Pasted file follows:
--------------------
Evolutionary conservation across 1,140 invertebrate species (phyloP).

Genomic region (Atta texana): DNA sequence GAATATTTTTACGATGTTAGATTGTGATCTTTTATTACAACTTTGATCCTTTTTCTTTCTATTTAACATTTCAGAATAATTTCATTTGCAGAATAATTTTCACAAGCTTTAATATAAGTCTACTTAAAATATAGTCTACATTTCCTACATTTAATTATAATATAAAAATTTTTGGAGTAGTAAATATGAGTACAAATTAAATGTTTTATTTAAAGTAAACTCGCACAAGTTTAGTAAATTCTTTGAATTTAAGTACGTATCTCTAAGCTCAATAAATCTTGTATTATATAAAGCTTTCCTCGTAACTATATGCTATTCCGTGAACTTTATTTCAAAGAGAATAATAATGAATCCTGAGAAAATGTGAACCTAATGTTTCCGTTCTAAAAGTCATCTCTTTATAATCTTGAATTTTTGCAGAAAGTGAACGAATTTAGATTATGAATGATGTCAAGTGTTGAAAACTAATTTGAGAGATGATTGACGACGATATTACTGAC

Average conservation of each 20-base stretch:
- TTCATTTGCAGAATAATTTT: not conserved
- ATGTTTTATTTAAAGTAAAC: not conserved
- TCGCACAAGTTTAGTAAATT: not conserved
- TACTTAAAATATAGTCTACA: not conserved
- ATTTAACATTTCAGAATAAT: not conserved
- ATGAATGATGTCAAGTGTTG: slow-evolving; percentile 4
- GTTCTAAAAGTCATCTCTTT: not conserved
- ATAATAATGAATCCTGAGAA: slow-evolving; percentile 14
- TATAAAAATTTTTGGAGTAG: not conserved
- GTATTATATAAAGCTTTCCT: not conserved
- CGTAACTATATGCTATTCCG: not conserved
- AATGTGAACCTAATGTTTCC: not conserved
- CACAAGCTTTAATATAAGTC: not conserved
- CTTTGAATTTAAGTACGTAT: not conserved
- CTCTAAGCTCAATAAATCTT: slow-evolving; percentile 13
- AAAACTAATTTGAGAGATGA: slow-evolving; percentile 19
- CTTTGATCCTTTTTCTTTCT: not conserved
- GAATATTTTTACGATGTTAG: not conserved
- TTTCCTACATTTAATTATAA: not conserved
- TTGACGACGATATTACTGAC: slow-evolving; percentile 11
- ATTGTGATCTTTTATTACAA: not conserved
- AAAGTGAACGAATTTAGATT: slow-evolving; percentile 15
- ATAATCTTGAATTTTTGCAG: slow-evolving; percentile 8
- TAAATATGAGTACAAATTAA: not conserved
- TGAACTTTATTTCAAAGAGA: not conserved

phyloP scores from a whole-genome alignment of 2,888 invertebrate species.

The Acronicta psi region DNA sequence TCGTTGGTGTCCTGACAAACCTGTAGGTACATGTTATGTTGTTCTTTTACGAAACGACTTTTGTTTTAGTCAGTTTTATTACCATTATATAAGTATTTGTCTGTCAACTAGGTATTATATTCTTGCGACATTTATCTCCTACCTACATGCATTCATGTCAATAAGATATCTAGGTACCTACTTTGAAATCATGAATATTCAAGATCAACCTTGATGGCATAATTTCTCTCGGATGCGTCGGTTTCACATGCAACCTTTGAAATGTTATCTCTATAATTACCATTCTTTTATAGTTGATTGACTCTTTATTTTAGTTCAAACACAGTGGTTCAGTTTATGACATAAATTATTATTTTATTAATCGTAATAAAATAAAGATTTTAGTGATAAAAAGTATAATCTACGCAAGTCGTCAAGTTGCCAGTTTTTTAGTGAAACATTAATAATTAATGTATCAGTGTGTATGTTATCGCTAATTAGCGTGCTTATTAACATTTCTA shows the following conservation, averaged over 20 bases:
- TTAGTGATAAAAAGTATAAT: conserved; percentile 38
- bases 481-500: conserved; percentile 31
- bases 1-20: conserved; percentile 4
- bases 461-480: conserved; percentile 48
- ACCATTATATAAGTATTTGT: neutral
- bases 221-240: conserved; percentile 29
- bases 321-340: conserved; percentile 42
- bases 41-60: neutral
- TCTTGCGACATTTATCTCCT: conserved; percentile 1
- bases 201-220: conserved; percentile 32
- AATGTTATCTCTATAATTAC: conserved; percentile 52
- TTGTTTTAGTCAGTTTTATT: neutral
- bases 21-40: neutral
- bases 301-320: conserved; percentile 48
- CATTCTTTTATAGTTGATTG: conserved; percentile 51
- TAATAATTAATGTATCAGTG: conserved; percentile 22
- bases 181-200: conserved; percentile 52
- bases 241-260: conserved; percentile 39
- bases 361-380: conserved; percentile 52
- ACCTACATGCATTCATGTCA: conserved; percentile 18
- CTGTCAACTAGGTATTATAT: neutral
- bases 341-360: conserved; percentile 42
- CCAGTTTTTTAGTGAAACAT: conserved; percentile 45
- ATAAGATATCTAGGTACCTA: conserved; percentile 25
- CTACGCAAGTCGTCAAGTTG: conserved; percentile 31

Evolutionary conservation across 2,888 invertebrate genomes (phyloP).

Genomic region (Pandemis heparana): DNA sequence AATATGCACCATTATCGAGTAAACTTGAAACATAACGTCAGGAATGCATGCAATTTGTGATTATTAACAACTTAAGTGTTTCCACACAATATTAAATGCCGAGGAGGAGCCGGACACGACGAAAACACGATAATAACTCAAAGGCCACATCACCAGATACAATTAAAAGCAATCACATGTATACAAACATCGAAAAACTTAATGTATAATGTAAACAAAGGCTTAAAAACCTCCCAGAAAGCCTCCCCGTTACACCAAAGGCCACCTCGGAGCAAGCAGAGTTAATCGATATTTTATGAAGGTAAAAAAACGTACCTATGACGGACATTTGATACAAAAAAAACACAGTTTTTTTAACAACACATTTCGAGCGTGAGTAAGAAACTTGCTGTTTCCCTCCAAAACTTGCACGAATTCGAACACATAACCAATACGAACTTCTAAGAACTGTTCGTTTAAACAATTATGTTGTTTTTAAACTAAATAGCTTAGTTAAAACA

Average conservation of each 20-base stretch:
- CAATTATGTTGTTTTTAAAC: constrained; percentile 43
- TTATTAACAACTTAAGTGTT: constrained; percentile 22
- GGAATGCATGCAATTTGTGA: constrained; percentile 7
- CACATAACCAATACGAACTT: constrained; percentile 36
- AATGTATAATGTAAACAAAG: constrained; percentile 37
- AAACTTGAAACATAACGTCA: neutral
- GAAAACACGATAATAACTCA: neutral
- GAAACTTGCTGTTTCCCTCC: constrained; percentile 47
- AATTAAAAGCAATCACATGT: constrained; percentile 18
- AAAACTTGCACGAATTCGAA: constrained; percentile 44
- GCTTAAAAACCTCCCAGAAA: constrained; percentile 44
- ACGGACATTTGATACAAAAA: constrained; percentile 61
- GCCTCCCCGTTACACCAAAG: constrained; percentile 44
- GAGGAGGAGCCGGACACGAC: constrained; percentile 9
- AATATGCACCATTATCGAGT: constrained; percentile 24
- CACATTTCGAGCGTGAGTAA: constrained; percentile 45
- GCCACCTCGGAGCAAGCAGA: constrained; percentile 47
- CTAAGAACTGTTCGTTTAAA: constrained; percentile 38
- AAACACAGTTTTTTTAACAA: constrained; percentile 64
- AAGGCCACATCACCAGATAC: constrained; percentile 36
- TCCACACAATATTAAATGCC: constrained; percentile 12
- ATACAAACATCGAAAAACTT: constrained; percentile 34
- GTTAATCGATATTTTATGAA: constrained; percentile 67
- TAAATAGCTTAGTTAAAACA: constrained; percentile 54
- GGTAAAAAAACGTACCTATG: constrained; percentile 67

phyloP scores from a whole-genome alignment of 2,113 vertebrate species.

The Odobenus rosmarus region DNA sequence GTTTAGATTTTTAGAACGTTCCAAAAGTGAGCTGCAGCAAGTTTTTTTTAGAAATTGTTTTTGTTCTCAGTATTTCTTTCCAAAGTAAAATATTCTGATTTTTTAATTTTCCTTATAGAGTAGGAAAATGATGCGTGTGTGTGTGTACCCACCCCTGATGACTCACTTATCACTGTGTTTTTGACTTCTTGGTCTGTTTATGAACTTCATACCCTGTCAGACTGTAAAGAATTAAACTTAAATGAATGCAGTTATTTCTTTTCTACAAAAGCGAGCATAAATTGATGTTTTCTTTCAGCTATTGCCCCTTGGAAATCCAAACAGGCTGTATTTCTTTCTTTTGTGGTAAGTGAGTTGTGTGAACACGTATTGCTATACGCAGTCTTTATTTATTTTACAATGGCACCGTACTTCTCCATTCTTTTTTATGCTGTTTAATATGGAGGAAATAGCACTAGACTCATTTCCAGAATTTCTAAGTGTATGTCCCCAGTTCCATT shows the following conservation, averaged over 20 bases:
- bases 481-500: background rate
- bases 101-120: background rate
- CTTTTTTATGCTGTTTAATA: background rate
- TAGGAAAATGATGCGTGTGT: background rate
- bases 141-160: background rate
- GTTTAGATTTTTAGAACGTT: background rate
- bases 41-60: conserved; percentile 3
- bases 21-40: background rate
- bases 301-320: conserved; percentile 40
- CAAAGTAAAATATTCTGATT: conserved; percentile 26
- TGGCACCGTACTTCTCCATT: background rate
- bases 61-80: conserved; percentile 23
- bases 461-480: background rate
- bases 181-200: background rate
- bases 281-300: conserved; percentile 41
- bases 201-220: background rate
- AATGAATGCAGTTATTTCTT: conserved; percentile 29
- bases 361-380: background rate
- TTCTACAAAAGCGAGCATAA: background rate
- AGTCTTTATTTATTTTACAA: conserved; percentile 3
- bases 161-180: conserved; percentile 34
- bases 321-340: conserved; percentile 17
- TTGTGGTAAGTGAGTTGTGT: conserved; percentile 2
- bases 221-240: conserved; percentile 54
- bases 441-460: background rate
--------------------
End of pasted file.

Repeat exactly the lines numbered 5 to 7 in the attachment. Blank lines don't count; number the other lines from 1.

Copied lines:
- ATGTTTTATTTAAAGTAAAC: not conserved
- TCGCACAAGTTTAGTAAATT: not conserved
- TACTTAAAATATAGTCTACA: not conserved